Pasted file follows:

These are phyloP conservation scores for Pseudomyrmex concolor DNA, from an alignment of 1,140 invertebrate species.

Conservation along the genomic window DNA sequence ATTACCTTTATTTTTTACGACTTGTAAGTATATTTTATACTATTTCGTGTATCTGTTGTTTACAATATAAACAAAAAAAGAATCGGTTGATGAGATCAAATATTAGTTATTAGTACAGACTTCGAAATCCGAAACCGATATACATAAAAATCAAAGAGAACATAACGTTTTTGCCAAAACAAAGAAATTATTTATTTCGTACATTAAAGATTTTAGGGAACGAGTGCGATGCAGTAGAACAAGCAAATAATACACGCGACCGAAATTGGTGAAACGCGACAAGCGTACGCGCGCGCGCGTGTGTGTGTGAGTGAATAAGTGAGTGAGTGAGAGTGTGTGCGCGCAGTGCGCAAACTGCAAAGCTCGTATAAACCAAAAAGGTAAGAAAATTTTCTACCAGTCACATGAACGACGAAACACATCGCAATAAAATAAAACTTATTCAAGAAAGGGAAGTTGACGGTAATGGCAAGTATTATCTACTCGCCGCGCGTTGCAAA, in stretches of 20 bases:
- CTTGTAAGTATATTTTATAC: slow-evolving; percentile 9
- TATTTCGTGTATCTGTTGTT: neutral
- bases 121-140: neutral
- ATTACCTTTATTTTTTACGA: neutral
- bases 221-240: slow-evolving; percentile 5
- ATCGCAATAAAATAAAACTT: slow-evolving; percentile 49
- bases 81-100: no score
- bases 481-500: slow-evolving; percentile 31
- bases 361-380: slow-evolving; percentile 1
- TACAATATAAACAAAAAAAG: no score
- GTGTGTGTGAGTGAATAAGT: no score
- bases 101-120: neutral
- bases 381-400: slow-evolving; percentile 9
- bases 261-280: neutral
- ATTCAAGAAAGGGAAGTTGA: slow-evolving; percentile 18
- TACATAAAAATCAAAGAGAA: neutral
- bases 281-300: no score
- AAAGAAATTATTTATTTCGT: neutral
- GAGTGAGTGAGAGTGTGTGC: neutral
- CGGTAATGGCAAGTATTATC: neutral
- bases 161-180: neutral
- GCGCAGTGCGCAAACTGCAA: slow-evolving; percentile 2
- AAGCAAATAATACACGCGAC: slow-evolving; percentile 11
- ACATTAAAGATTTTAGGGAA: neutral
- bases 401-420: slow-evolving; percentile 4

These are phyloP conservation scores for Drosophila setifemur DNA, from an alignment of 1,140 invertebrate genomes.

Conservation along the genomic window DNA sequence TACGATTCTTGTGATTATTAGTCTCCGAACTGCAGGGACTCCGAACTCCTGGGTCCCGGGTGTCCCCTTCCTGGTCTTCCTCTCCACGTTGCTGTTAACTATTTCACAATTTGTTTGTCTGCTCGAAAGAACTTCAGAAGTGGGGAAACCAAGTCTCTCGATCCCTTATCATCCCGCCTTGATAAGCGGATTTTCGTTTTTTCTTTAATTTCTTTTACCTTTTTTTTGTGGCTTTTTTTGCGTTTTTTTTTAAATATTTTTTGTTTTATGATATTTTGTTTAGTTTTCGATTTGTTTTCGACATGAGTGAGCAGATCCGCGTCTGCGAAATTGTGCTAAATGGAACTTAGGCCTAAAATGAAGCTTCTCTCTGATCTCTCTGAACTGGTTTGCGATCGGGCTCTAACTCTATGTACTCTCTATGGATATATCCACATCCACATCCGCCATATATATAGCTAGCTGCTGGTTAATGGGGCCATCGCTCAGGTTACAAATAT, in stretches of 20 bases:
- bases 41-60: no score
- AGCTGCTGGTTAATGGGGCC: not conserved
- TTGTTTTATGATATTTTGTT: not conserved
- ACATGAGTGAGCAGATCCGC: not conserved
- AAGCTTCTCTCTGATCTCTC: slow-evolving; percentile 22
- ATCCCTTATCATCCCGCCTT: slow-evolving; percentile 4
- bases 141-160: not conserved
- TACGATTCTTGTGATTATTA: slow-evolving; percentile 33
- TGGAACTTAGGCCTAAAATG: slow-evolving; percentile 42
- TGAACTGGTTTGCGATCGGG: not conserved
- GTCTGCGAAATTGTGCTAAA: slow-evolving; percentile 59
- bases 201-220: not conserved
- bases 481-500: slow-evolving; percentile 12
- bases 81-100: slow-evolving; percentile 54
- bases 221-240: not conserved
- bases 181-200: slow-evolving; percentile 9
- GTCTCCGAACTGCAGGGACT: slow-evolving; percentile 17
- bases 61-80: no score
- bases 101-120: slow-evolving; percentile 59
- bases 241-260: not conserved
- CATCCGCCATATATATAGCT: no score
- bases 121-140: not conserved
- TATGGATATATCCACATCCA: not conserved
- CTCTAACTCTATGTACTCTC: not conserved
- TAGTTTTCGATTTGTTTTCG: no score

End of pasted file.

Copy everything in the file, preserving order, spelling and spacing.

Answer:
These are phyloP conservation scores for Pseudomyrmex concolor DNA, from an alignment of 1,140 invertebrate species.

Conservation along the genomic window DNA sequence ATTACCTTTATTTTTTACGACTTGTAAGTATATTTTATACTATTTCGTGTATCTGTTGTTTACAATATAAACAAAAAAAGAATCGGTTGATGAGATCAAATATTAGTTATTAGTACAGACTTCGAAATCCGAAACCGATATACATAAAAATCAAAGAGAACATAACGTTTTTGCCAAAACAAAGAAATTATTTATTTCGTACATTAAAGATTTTAGGGAACGAGTGCGATGCAGTAGAACAAGCAAATAATACACGCGACCGAAATTGGTGAAACGCGACAAGCGTACGCGCGCGCGCGTGTGTGTGTGAGTGAATAAGTGAGTGAGTGAGAGTGTGTGCGCGCAGTGCGCAAACTGCAAAGCTCGTATAAACCAAAAAGGTAAGAAAATTTTCTACCAGTCACATGAACGACGAAACACATCGCAATAAAATAAAACTTATTCAAGAAAGGGAAGTTGACGGTAATGGCAAGTATTATCTACTCGCCGCGCGTTGCAAA, in stretches of 20 bases:
- CTTGTAAGTATATTTTATAC: slow-evolving; percentile 9
- TATTTCGTGTATCTGTTGTT: neutral
- bases 121-140: neutral
- ATTACCTTTATTTTTTACGA: neutral
- bases 221-240: slow-evolving; percentile 5
- ATCGCAATAAAATAAAACTT: slow-evolving; percentile 49
- bases 81-100: no score
- bases 481-500: slow-evolving; percentile 31
- bases 361-380: slow-evolving; percentile 1
- TACAATATAAACAAAAAAAG: no score
- GTGTGTGTGAGTGAATAAGT: no score
- bases 101-120: neutral
- bases 381-400: slow-evolving; percentile 9
- bases 261-280: neutral
- ATTCAAGAAAGGGAAGTTGA: slow-evolving; percentile 18
- TACATAAAAATCAAAGAGAA: neutral
- bases 281-300: no score
- AAAGAAATTATTTATTTCGT: neutral
- GAGTGAGTGAGAGTGTGTGC: neutral
- CGGTAATGGCAAGTATTATC: neutral
- bases 161-180: neutral
- GCGCAGTGCGCAAACTGCAA: slow-evolving; percentile 2
- AAGCAAATAATACACGCGAC: slow-evolving; percentile 11
- ACATTAAAGATTTTAGGGAA: neutral
- bases 401-420: slow-evolving; percentile 4

These are phyloP conservation scores for Drosophila setifemur DNA, from an alignment of 1,140 invertebrate genomes.

Conservation along the genomic window DNA sequence TACGATTCTTGTGATTATTAGTCTCCGAACTGCAGGGACTCCGAACTCCTGGGTCCCGGGTGTCCCCTTCCTGGTCTTCCTCTCCACGTTGCTGTTAACTATTTCACAATTTGTTTGTCTGCTCGAAAGAACTTCAGAAGTGGGGAAACCAAGTCTCTCGATCCCTTATCATCCCGCCTTGATAAGCGGATTTTCGTTTTTTCTTTAATTTCTTTTACCTTTTTTTTGTGGCTTTTTTTGCGTTTTTTTTTAAATATTTTTTGTTTTATGATATTTTGTTTAGTTTTCGATTTGTTTTCGACATGAGTGAGCAGATCCGCGTCTGCGAAATTGTGCTAAATGGAACTTAGGCCTAAAATGAAGCTTCTCTCTGATCTCTCTGAACTGGTTTGCGATCGGGCTCTAACTCTATGTACTCTCTATGGATATATCCACATCCACATCCGCCATATATATAGCTAGCTGCTGGTTAATGGGGCCATCGCTCAGGTTACAAATAT, in stretches of 20 bases:
- bases 41-60: no score
- AGCTGCTGGTTAATGGGGCC: not conserved
- TTGTTTTATGATATTTTGTT: not conserved
- ACATGAGTGAGCAGATCCGC: not conserved
- AAGCTTCTCTCTGATCTCTC: slow-evolving; percentile 22
- ATCCCTTATCATCCCGCCTT: slow-evolving; percentile 4
- bases 141-160: not conserved
- TACGATTCTTGTGATTATTA: slow-evolving; percentile 33
- TGGAACTTAGGCCTAAAATG: slow-evolving; percentile 42
- TGAACTGGTTTGCGATCGGG: not conserved
- GTCTGCGAAATTGTGCTAAA: slow-evolving; percentile 59
- bases 201-220: not conserved
- bases 481-500: slow-evolving; percentile 12
- bases 81-100: slow-evolving; percentile 54
- bases 221-240: not conserved
- bases 181-200: slow-evolving; percentile 9
- GTCTCCGAACTGCAGGGACT: slow-evolving; percentile 17
- bases 61-80: no score
- bases 101-120: slow-evolving; percentile 59
- bases 241-260: not conserved
- CATCCGCCATATATATAGCT: no score
- bases 121-140: not conserved
- TATGGATATATCCACATCCA: not conserved
- CTCTAACTCTATGTACTCTC: not conserved
- TAGTTTTCGATTTGTTTTCG: no score